There is no need to take any other vitamin and mineral supplements unless your GP prescribes them. Some women chose to take a pregnancy multivitamin, which is fine if you choose to do so.
Do not take vitamin A supplements, or any supplements containing vitamin A, as too much could harm your baby.
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Vitamins To Avoid During Pregnancy
During pregnancy you should not take supplements that contain any additional Vitamin A.
You only need a small amount of Vitamin A and youll almost certainly be getting enough from the food you eat already. Because Vitamin A is stored in your body, you can end up storing too much, which may be harmful to your baby.
This is why pregnant women are advised to avoid foods which contain extra high levels of Vitamin A, such as liver or food with liver in it and mackerel.
What Other Vitamins Should I Take
It is important to continue to eat a varied and healthy diet during pregnancy, and although most vitamins and minerals can be obtained through the diet alone, there are instances where you might find taking a supplement useful.
There are other vitamins and minerals which can support you during pregnancy, such as vitamin D, calcium, iron, vitamin C and omega 3.
Attention Deficit Hyperactivity Disorder
In a population-based registry study of 850 women and their children born in 19881989, Strom et al. found no indication that maternal 25D concentrations < 50 nmol/L versus 5075 nmol/L at gestational week 30 were associated with higher risk of attention deficit hyperactivity disorder disorder, defined as prescription of psychostimulant medication, among offspring during 22 years of follow-up. On the contrary, by analysing data from 1,650 mother-child pairs embedded in the INMA birth cohort in Spain, Morales et al. found that the number of ADHD-like symptoms in preschoolers aged 45 decreased by 11% per 10 ng/mL increment of maternal 25D3 at 13 weeks of gestation. The inverse association was observed in the inattention subscale as well as in the hyperactivity-impulsivity subscale. Consistently, results from the Greek Rhea birth cohort have also shown that higher maternal levels of vitamin D in early pregnancy is associated with reduced hyperactivity-impulsivity symptoms and total ADHD-like symptoms in offspring at age 4.
Vitamin D Supplementation During Pregnancy And Preterm Birth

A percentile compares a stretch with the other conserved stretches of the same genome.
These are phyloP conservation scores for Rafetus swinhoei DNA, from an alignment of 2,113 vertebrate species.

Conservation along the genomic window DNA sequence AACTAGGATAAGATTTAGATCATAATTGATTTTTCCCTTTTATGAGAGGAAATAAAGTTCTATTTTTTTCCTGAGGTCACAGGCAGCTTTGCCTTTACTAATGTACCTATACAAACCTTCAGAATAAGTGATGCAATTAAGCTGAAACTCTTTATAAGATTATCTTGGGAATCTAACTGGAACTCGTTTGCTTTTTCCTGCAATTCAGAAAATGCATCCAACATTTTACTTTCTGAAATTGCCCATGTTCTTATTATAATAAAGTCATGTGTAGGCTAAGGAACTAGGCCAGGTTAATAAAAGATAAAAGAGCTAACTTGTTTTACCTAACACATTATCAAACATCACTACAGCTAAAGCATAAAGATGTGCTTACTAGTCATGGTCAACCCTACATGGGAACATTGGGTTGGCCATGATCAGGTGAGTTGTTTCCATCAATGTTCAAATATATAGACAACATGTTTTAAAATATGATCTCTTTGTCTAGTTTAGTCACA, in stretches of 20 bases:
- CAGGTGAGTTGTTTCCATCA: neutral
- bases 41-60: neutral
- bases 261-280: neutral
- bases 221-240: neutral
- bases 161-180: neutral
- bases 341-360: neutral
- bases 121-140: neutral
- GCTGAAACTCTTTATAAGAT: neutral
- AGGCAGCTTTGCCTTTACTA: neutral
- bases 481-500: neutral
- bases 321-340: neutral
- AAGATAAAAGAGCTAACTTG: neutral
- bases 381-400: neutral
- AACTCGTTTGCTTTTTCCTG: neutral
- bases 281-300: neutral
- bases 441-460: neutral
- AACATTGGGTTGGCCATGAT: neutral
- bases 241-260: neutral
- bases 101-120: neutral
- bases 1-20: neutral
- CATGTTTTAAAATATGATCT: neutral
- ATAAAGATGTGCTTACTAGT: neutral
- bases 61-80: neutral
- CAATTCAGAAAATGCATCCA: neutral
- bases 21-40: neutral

Recent meta-analyses of observational studies also support that vitamin D insufficiency is associated with risk of PTB: PTB RR 1.24 , PTB RR 1.36 , PTB RR 1.83 , PTB RR 1.86 . With regard to spontaneous abortion and stillbirth, the available evidence suggests that there is no association with low vitamin D levels .
With respect to meta-analyses from intervention studies, data from three RCTs involving 477 women in the Cochrane review confirmed that vitamin D supplementation during pregnancy is associated with a reduced risk of PTB compared to no intervention or placebo , and with a decreased risk of low birth weight . According to other recent meta-analyses , vitamin D is related to a lower risk of small for gestational age, although no association is observed for PTB . In addition, a significant dose-response effect has been found on birth weight in trials in which the mean baseline 25D was 3050 nmol/L , but no effect is detected in RCTs with mean 25D < 30 nmol/L .
The possible biological mechanisms of vitamin D involved in the prevention of PTB are presumably related to its immunomodulatory capacity during embryo implantation , calcium homeostasis in the endometrium for the maintenance of pregnancy , as well as its role in the prevention of infection during pregnancy .
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Continued Supplementation Throughout Pregnancy
Canadian survey data show that it is difficult for most women of childbearing age to consume enough folate from diet alone to meet their pregnancy needs. Over 75% of non-pregnant/non-breastfeeding women aged 19 – 50 have intakes less than the Estimated Average Requirement Footnote 10 for pregnancy, 520 mcg of DFEs . To meet folate needs during pregnancy, women should consume a varied diet that provides dietary folate , and continue taking a multivitamin containing 400 mcg of folic acid throughout their pregnancy.Table I This table charts the sources of dietary folate from different food.
Supplements To Avoid While Pregnant Or Breastfeeding
While the vitamins and supplements above are generally considered safe for pregnant and nursing mothers, others should be avoided.